Skilled actors do so much more than memorize and deliver lines; they embody their characters, getting to the root of their motivations and behaviors. According to the Guardian’s Nicola Davis, a new study has found that this immersive process may lead to distinct changes in actors’ brains—changes that suggest acting involves an element of self-suppression.
For the new research, published in Royal Society Open Science, scientists recruited 14 theater majors at McMaster University in Canada, along with one graduate of the program. All of them were trained in method acting, an intensive technique that involves immersing oneself in a character; the goal, according to the study authors, is to "become" that character. During the experiment, the actors were scanned by an MRI machine while being asked various questions, like “Would you go to a party you were not invited to?” and “Would you tell your parents if you fell in love?” They were tasked with silently thinking of their answers in four different ways: from their own perspective; from the perspective of someone around their age whom they are close to; from their own perspective while using a British accent; and while in character as either Romeo or Juliet.
"Participants were instructed to answer the questions from a different perspective in each scan," the study authors note. "[N]o changes of perspective occurred within a scan."
Before the Rome0 and Juliet scan, the actors were given time to get into character through various methods, like reciting lines from the play. But the researchers wanted their responses during the scan itself to be off-the-cuff, just like the answers to the other questions. This was important, because the scientists needed a consistent way of comparing brain activity while acting to brain activity while thinking from one's own perspective or from the perspective of a third person.
Taking the point of view of a third person is, according to the study authors, akin to “theory-of-mind,” a concept that describes the ability to think about and understand the emotions, beliefs and intentions of other people. The team hoped that the scans would offer insight into what happens in actors' brains when they take theory-of-mind to another level, not simply empathizing with the persepctive of another person, but adopting it. As the study authors point out, the participants answered the third-person questions using the pronouns "he" or "she." But when they got into character, the actors responded to the questions using the pronoun "I," a shift that is "central to training in the method system of acting."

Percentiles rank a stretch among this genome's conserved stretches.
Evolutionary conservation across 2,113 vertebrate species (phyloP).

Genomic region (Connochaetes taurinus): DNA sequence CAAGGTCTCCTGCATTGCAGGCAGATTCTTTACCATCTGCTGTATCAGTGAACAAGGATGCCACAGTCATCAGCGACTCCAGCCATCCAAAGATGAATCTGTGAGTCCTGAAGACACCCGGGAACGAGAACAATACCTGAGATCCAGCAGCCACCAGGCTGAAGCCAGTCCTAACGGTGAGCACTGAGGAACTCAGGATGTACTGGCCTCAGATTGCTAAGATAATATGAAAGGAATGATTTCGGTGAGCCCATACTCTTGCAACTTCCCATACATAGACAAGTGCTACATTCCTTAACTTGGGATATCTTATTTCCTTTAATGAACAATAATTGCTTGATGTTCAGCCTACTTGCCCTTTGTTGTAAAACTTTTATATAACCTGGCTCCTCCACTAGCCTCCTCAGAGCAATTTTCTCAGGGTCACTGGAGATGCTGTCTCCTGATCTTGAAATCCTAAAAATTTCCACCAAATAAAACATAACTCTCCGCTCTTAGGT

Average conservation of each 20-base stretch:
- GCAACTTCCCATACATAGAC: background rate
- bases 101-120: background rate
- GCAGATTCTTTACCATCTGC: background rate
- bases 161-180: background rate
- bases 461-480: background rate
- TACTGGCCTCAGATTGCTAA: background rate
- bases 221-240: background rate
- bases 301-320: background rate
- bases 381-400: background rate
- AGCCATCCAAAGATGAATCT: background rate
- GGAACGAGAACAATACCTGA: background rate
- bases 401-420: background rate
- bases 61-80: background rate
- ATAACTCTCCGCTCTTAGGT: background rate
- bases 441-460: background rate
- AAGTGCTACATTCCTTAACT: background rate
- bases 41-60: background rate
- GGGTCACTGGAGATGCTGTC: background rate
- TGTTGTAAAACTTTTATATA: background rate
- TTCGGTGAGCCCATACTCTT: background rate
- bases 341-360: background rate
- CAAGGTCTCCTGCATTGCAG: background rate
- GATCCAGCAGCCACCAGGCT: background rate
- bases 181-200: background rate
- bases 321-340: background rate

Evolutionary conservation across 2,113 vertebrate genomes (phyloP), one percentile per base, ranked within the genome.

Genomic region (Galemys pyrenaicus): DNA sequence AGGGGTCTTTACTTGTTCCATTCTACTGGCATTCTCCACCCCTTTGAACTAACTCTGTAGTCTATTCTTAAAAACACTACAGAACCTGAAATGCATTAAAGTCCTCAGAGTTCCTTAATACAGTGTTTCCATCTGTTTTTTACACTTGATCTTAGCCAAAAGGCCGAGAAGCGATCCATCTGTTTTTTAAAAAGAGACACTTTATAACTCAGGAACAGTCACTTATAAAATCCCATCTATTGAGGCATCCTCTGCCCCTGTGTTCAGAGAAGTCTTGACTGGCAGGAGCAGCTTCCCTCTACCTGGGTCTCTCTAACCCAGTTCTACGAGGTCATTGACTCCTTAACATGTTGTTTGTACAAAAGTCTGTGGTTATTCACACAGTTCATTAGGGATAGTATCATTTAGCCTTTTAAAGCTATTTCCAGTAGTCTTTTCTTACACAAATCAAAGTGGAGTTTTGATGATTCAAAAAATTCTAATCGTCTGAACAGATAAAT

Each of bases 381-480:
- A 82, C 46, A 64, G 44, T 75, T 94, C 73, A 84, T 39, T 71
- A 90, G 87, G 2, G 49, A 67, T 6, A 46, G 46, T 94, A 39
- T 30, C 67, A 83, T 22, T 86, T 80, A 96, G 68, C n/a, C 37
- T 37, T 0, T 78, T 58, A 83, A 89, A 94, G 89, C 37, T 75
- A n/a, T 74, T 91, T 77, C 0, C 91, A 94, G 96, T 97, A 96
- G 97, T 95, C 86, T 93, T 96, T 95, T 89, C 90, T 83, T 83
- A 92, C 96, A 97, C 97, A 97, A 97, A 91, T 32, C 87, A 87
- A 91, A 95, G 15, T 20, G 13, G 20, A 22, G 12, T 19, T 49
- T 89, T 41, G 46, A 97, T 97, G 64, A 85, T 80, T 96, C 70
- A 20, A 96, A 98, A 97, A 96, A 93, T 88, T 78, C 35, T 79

The results of the scan showed that when the participants answered questions in both a British accent and from the perspective of a friend, activity decreased in the prefrontal cortex, an area of the brain associated with self-awareness. This decrease in activity was even more pronounced when it came to the Romeo and Juliet scans. The actors seemed, to a certain extent, to be losing themselves in their roles.
The researchers did not anticipate these results. “We thought there might be activation increases relating to pretending to be some kind of character,” Steven Brown, lead study author and a neuroscientist at McMaster, tells the Independent’s Josh Gabbatiss. “[I]nstead we saw this activation decrease.” Just putting on an accent appeared to be enough to ratchet down activity in the prefrontal cortex, which is “[p]erhaps the most surprising finding of the study,” the researchers write.
Taking on the part of Romeo or Juliet did, however, lead to increased activity in one part of the participants’ brains: the precuneus, which has been linked to consciousness. “Actors have to split their consciousness,” Brown explains in an interview with the Guardian’s Davis. “[T]hey sort of have to monitor themselves and be in the character at the same time.”
Not all experts are convinced by the new research. Philip Davis, director of the Center for Research into Reading, Literature and Society at the University of Liverpool, tells the Guardian that in reality, actors don’t suppress the self—they engage with it. But the study represents an intriguing avenue of inquiry, suggesting that when actors shift into a new character, their brain activity changes too.